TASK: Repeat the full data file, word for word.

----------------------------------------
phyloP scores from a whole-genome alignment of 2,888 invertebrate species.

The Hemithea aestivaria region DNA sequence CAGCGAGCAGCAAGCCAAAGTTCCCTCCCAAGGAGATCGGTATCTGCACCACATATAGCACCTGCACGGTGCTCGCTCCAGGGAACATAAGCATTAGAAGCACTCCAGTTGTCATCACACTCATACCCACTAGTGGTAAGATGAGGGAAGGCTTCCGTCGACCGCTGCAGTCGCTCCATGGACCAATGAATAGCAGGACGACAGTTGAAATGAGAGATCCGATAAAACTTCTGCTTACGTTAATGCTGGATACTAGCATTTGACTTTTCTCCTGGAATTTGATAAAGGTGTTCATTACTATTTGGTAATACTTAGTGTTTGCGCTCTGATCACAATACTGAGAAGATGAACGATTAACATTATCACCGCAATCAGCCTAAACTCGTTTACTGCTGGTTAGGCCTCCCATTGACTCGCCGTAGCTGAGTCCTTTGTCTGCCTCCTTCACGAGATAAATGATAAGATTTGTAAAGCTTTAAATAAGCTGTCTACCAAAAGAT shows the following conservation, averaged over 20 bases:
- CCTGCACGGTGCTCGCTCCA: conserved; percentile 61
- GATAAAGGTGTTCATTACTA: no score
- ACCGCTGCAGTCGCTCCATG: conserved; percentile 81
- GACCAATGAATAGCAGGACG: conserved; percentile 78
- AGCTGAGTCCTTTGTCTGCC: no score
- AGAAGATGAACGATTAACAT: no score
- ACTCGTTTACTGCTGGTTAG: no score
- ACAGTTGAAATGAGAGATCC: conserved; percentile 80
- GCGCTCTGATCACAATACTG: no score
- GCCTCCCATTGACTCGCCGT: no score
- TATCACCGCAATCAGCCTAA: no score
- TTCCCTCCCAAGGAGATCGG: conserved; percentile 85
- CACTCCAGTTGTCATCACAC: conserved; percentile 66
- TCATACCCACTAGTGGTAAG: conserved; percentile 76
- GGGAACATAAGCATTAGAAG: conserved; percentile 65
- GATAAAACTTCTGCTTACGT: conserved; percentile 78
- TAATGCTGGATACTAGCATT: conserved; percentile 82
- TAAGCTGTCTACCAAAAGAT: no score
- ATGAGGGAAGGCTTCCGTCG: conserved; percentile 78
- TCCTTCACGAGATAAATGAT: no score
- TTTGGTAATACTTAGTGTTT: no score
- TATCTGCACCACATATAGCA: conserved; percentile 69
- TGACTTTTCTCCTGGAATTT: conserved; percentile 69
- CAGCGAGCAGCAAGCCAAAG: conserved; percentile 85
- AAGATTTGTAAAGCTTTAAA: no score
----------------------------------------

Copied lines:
phyloP scores from a whole-genome alignment of 2,888 invertebrate species.

The Hemithea aestivaria region DNA sequence CAGCGAGCAGCAAGCCAAAGTTCCCTCCCAAGGAGATCGGTATCTGCACCACATATAGCACCTGCACGGTGCTCGCTCCAGGGAACATAAGCATTAGAAGCACTCCAGTTGTCATCACACTCATACCCACTAGTGGTAAGATGAGGGAAGGCTTCCGTCGACCGCTGCAGTCGCTCCATGGACCAATGAATAGCAGGACGACAGTTGAAATGAGAGATCCGATAAAACTTCTGCTTACGTTAATGCTGGATACTAGCATTTGACTTTTCTCCTGGAATTTGATAAAGGTGTTCATTACTATTTGGTAATACTTAGTGTTTGCGCTCTGATCACAATACTGAGAAGATGAACGATTAACATTATCACCGCAATCAGCCTAAACTCGTTTACTGCTGGTTAGGCCTCCCATTGACTCGCCGTAGCTGAGTCCTTTGTCTGCCTCCTTCACGAGATAAATGATAAGATTTGTAAAGCTTTAAATAAGCTGTCTACCAAAAGAT shows the following conservation, averaged over 20 bases:
- CCTGCACGGTGCTCGCTCCA: conserved; percentile 61
- GATAAAGGTGTTCATTACTA: no score
- ACCGCTGCAGTCGCTCCATG: conserved; percentile 81
- GACCAATGAATAGCAGGACG: conserved; percentile 78
- AGCTGAGTCCTTTGTCTGCC: no score
- AGAAGATGAACGATTAACAT: no score
- ACTCGTTTACTGCTGGTTAG: no score
- ACAGTTGAAATGAGAGATCC: conserved; percentile 80
- GCGCTCTGATCACAATACTG: no score
- GCCTCCCATTGACTCGCCGT: no score
- TATCACCGCAATCAGCCTAA: no score
- TTCCCTCCCAAGGAGATCGG: conserved; percentile 85
- CACTCCAGTTGTCATCACAC: conserved; percentile 66
- TCATACCCACTAGTGGTAAG: conserved; percentile 76
- GGGAACATAAGCATTAGAAG: conserved; percentile 65
- GATAAAACTTCTGCTTACGT: conserved; percentile 78
- TAATGCTGGATACTAGCATT: conserved; percentile 82
- TAAGCTGTCTACCAAAAGAT: no score
- ATGAGGGAAGGCTTCCGTCG: conserved; percentile 78
- TCCTTCACGAGATAAATGAT: no score
- TTTGGTAATACTTAGTGTTT: no score
- TATCTGCACCACATATAGCA: conserved; percentile 69
- TGACTTTTCTCCTGGAATTT: conserved; percentile 69
- CAGCGAGCAGCAAGCCAAAG: conserved; percentile 85
- AAGATTTGTAAAGCTTTAAA: no score